Taking into account the global climate change crisis, its devastating consequences resulting in rising temperatures, environmental degradation, natural disasters, weather extremes, business and economic disruption, as well as the audience’s interest in studying this issue, GOLAW invited the leading climate expert Prof. Dr. Michael Rodi – Scientific and Managing Director at the Institute for Climate Protection, Energy and Mobility (IKEM), to talk about climate change litigation, its prospects, and challenges.
Climate law is a new but meanwhile well-established branch of law defined by the goals of climate protection and adaptation and based on its own legal principles. It was not surprising that in recent years we saw an enormous rise worldwide of corresponding lawsuits – climate litigation. States are sued for not achieving their climate targets, major carbon emitters are targeted by tort law claims, yet companies also sue each other challenging their published climate performance and related effects on competition.
Litigation, and therefore adjudication, is becoming an increasingly important instrument of climate protection. Particularly when applied as strategic litigation, it can enhance the implementation and enforcement of adequate climate protection and adaptation measures by states and individuals.
Yet when relying on litigation as a tool, the effects and scope of the instrument itself are limited. Firstly, litigating climate change usually results in a divergent decision by a state authority, dividing the parties into winners and losers instead of co-participants in the necessary transformation towards climate neutrality.
Secondly, litigation, in the sense of adjudication within the given state judicial setting, is already complemented in our fields of law, including environmental law, by the mechanism of alternative dispute resolution, such as mediation and arbitration in particular.
Indeed, for the latter one must highlight the existing Optional Rules for Arbitration of Disputes Relating to the Environment and/or Natural Resources, the so-called Environmental Rules by the Permanent Court of Arbitration, as well as the latest study by the ICC regarding the very potential of arbitration to solve climate-related disputes.
The task force set up by the ICC has examined the potential of arbitration for disputes related to climate change and identified necessary adjustments to the rules of procedure. The Environmental Rules are expressly designed to take into account the special features of disputes relating to natural resources and the conservation and protection of the environment. The optional rules are open to states and international organizations, but also to private parties.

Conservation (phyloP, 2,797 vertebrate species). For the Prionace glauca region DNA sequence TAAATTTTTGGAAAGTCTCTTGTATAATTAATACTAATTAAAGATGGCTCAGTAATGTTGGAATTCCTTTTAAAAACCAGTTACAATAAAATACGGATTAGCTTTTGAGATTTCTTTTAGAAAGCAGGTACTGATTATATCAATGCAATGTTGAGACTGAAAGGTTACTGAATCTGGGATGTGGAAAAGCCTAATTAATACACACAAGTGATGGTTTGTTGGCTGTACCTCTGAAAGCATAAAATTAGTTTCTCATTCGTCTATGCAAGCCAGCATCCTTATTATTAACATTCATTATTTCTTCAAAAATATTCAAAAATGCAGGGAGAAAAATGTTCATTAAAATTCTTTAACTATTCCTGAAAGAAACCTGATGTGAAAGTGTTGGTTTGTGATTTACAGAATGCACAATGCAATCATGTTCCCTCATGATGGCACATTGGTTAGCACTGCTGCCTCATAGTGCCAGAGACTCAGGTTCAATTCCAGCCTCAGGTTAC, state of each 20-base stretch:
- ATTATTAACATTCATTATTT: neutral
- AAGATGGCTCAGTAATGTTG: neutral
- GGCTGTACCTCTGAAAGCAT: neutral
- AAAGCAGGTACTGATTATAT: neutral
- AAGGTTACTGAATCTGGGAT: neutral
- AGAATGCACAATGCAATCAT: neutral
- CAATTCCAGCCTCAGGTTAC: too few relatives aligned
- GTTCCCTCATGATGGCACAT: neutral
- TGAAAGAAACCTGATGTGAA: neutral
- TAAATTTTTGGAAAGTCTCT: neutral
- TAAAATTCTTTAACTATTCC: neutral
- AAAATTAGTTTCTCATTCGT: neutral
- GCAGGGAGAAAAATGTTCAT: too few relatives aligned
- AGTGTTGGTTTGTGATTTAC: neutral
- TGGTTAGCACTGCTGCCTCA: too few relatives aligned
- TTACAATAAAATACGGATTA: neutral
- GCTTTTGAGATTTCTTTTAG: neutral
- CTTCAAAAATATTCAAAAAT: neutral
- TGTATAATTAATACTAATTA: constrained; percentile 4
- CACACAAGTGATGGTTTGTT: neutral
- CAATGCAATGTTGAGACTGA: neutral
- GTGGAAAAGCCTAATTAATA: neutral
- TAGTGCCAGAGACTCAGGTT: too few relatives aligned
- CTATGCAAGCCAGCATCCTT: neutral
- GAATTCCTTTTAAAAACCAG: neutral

The rules include a list of knowledgeable arbitrators and experts. In addition, provisions are included on the requirements of confidentiality as well as on multiparty procedure. Even though the very term “climate-related dispute” and its scope is part of an ongoing discussion, as the study by the ICC task force shows, one can already identify arbitration cases under the current rules of procedure that directly or indirectly include legal and/or factual matters pertaining to global climate change.
This becomes very obvious when looking at cases under the Energy Charter Treaty, e.g. investment protection either regarding fossil fuel investment or investment in renewable energy facilities. Up to now, these cases are addressed by the parties and the law as mere investment arbitration cases though they obviously have a huge impact on climate change and climate protection respectively. Yet, arbitration and climate-related disputes are not only a matter of investment, free trade, or comparable legal issues. One doesn’t need a significant amount of “creativity” to identify potential future cases for arbitration and adjudication.
Given the significant, measurable, and predictable increase in laws and regulations addressing global climate change, and given the existing and presumably increasing competitive behaviour and market for climate protection measures, climate neutrality labels, and comparable acts of corporate social responsibility, a growth of conflicts and disputes that demand expertise and adequate procedural rules for resolution is more than just a probability. Convinced that climate change disputes will increase and shape legal work in this century and recognizing that these disputes will need specific expertise in climate law as well as adapted procedural rules, IKEM (Institute for Climate Protection, Energy and Mobility) has begun research in the field of alternative dispute resolution in climate-related disputes.
In acknowledging the existence of arbitration and other forms of alternative dispute resolution in climate-related disputes, IKEM figured that there is a need to develop adequate rules of procedure, expertise, and (ultimately) potentially institutional capacity to address such disputes as they are climate-related.
Sharing its very first ideas for the potential of arbitration, mediation, and other forms of alternative dispute resolution for climate-related disputes, IKEM received astonishing feedback from arbitrators, lawyers, mediators, and stakeholders. Based on our research and the expertise of our partners, IKEM will hold and chair an official Side Event at COP27, presenting and debating the role of arbitration, mediation, and its potential institutionalization for climate-related disputes. We believe that this and other forms of alternative dispute resolution can at least complement existing climate litigation and can have a significant impact on climate protection.
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